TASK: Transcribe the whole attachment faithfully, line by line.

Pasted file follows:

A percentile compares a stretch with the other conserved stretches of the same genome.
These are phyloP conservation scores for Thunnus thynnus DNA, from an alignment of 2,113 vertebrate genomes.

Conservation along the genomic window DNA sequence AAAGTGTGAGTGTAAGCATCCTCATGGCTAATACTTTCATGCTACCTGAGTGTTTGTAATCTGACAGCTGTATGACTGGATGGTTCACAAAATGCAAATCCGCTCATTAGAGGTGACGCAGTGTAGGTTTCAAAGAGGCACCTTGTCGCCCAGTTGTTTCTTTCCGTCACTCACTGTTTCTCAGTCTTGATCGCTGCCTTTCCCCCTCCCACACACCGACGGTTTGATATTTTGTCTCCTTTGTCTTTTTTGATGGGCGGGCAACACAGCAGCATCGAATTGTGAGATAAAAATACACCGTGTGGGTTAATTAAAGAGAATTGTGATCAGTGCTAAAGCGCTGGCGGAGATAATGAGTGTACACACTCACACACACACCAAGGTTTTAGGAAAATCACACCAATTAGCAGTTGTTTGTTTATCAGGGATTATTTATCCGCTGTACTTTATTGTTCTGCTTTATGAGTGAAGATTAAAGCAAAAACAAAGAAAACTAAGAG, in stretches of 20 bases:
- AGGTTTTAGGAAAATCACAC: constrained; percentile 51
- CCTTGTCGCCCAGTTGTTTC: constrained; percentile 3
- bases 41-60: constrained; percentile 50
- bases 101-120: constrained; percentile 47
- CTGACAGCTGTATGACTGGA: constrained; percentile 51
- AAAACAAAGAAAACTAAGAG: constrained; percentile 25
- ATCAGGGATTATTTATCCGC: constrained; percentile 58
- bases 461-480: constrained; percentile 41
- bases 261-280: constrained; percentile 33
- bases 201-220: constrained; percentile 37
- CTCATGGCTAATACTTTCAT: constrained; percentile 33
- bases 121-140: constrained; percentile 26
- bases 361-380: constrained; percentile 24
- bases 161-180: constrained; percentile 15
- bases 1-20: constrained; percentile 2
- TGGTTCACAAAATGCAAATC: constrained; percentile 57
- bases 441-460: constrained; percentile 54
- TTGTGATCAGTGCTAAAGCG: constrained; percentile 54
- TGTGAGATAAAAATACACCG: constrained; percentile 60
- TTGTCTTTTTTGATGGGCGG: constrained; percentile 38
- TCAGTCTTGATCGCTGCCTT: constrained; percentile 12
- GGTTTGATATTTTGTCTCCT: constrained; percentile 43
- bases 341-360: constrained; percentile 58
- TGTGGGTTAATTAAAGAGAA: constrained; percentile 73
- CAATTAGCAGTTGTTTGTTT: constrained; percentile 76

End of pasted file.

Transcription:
A percentile compares a stretch with the other conserved stretches of the same genome.
These are phyloP conservation scores for Thunnus thynnus DNA, from an alignment of 2,113 vertebrate genomes.

Conservation along the genomic window DNA sequence AAAGTGTGAGTGTAAGCATCCTCATGGCTAATACTTTCATGCTACCTGAGTGTTTGTAATCTGACAGCTGTATGACTGGATGGTTCACAAAATGCAAATCCGCTCATTAGAGGTGACGCAGTGTAGGTTTCAAAGAGGCACCTTGTCGCCCAGTTGTTTCTTTCCGTCACTCACTGTTTCTCAGTCTTGATCGCTGCCTTTCCCCCTCCCACACACCGACGGTTTGATATTTTGTCTCCTTTGTCTTTTTTGATGGGCGGGCAACACAGCAGCATCGAATTGTGAGATAAAAATACACCGTGTGGGTTAATTAAAGAGAATTGTGATCAGTGCTAAAGCGCTGGCGGAGATAATGAGTGTACACACTCACACACACACCAAGGTTTTAGGAAAATCACACCAATTAGCAGTTGTTTGTTTATCAGGGATTATTTATCCGCTGTACTTTATTGTTCTGCTTTATGAGTGAAGATTAAAGCAAAAACAAAGAAAACTAAGAG, in stretches of 20 bases:
- AGGTTTTAGGAAAATCACAC: constrained; percentile 51
- CCTTGTCGCCCAGTTGTTTC: constrained; percentile 3
- bases 41-60: constrained; percentile 50
- bases 101-120: constrained; percentile 47
- CTGACAGCTGTATGACTGGA: constrained; percentile 51
- AAAACAAAGAAAACTAAGAG: constrained; percentile 25
- ATCAGGGATTATTTATCCGC: constrained; percentile 58
- bases 461-480: constrained; percentile 41
- bases 261-280: constrained; percentile 33
- bases 201-220: constrained; percentile 37
- CTCATGGCTAATACTTTCAT: constrained; percentile 33
- bases 121-140: constrained; percentile 26
- bases 361-380: constrained; percentile 24
- bases 161-180: constrained; percentile 15
- bases 1-20: constrained; percentile 2
- TGGTTCACAAAATGCAAATC: constrained; percentile 57
- bases 441-460: constrained; percentile 54
- TTGTGATCAGTGCTAAAGCG: constrained; percentile 54
- TGTGAGATAAAAATACACCG: constrained; percentile 60
- TTGTCTTTTTTGATGGGCGG: constrained; percentile 38
- TCAGTCTTGATCGCTGCCTT: constrained; percentile 12
- GGTTTGATATTTTGTCTCCT: constrained; percentile 43
- bases 341-360: constrained; percentile 58
- TGTGGGTTAATTAAAGAGAA: constrained; percentile 73
- CAATTAGCAGTTGTTTGTTT: constrained; percentile 76